Japan has made a name for itself in the latte art sphere. In the World Latte Art Championship, Japanese baristas have consistently placed in the top six and claimed two victories. There are also plenty of quirky cafés around Tokyo that boast perfectly crafted latte designs, even some with 3D latte art. With experts worried about the decline in green tea demand, bringing matcha into the latte art mix could be just what the tea farmers ordered.

japan matcha latte art championship

The jury deliberating

What is the Japan Matcha Latte Art Competition?

The first of its kind, the Japan Matcha Latte Art Competition opened its doors to competing baristas in 2019. The 2021 competition was the fourth and was held at dotcom space in Harajuku on October 28. With 53 applicants, it was the championship’s biggest year yet, but in the end, only eight lucky baristas were chosen to compete.

The majority of the competitors represent not countries, but cafés. They battle in pairs with qualified judges choosing their preferred matcha latte art design based on beauty, clarity, color, creativity and difficulty. However, in a climactic final, the pivotal vote belongs to the audience.

The rules are simple. The baristas must free-pour (no stencils or frothing allowed) and create the desired pattern simply from pouring steamed milk from jug to mug. It all rests on the barista’s technical abilities, forgoing reliance on machinery. They get a specified amount of water and award-winning Uji matcha from Kyoto, but what they do with that is up to them.

The winner of the 2021 competition, Yuki Matsumoto, holding his trophy. Photo by Shota Matsushima.

The winner of the 2021 competition, Yuki Matsumoto, holding his trophy.

Introducing Yuki Matsumoto, The 2021 Winner

The audience’s deciding choice was Yuki Matsumoto who wowed spectators with his original three-winged swan design. With over 5,000 followers on Instagram and his own café, Moja’s Café (part of a shared commercial-use kitchen called Hatch Hanare) Matsumoto spoke to us about his win, methods and thoughts on the growing world of latte art.

According to Matsumoto, or his favored moniker Moja, it was important to research various combinations of matcha powder and hot water in advance. “I did this so I wouldn’t reuse the works of previous tournaments so I could make a unique design,” he told us.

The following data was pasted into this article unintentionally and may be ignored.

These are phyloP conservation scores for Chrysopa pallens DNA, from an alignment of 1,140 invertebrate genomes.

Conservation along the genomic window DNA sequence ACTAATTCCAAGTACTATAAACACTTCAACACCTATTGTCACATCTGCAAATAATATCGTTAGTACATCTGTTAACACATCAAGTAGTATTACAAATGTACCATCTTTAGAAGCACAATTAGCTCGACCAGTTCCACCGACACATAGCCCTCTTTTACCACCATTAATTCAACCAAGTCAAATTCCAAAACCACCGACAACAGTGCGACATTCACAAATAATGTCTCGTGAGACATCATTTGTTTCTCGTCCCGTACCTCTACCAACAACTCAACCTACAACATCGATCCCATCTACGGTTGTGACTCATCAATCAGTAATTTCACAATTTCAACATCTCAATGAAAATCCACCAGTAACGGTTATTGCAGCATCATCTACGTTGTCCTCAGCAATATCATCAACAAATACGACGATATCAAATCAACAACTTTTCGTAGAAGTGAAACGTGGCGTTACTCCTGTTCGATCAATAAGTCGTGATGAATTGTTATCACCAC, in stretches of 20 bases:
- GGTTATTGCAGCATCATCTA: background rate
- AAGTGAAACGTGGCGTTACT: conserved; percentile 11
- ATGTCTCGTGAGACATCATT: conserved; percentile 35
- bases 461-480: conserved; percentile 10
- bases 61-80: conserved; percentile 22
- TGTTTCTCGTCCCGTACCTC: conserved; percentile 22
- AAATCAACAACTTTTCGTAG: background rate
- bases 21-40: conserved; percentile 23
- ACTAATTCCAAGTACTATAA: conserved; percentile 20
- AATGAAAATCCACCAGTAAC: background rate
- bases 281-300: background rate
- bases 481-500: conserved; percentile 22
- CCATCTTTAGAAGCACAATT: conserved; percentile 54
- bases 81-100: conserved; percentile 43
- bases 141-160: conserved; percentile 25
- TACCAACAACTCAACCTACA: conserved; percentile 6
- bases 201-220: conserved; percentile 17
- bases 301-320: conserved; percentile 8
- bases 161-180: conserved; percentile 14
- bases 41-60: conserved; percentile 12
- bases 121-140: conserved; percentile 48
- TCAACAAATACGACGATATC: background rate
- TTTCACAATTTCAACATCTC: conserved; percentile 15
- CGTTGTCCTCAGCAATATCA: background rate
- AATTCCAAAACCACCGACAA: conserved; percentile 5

Matsumoto's winning brew.: a three-winged swan, nicknamed “Moja Swan” after himself. Photo by Shota Matsushima.

Matsumoto’s winning brew: a three-winged swan, nicknamed “Moja Swan” after himself.

Head-to-head: Espresso Latte Art vs. Matcha Latte Art

Of course, coffee and matcha have as many differences as they do similarities. While both leave a bitter taste, their densities and appearances vary. Matcha’s thickness is dependent on how much water and powder is used, which creates koicha (thick tea) or usucha (thin tea). On the other end, espresso contains oil and crema, the glorious brown foam that crowns a cup.

To make latte art, the brewer must be knowledgeable about these elemental changes as they all impact how the steamed milk reacts to the surface when poured — your envisioned masterpiece could easily turn into a garish smudge if you aren’t steady with your hand.

japan matcha latte art championship

This is all the more difficult when it comes to matcha because you have to process and grind the powder yourself, as opposed to using an espresso machine. Matsumoto explains the process.

“First, you lighten the powder through a tea strainer. Then add an appropriate amount of hot water at around 90 degrees. Then steam the milk and pour,” he says, making it sound so easy.

When I asked which kind of latte art he preferred, espresso or matcha, Matsumoto was very diplomatic.

“I think that the comfort of drawing is different because both have different ingredients,” says last year’s champion. “However, since espresso latte art is well known, I think matcha is more unusual.”

The Future of Latte Art

We have espresso and matcha, but we could be seeing more latte art with never-before-seen colors and canvases. Take Matsumoto’s black latte as an example.

black latte by Yuki Matsumoto

Photo courtesy of Yuki Matsumoto

On the question of whether matcha latte art will gain more traction, Matsumoto is certain.

“Yes, especially overseas,” he says. “Because matcha itself is unusual there, so I believe it will grow through latte art. Of course, I will do my best to contribute too. I think that each person has their own interest in coffee and one of those interests is enjoying it visually. I’m sure there are still more ways to express ideas.”

Follow Matsumoto on Instagram and stay tuned for the Japan Matcha Latte Art Competition in 2022. Maybe you can join the event and vote for the next matcha latte art champion.

All photos by Shota Matsushima, unless indicated otherwise. Courtesy of Japan Matcha Latte Art Competition.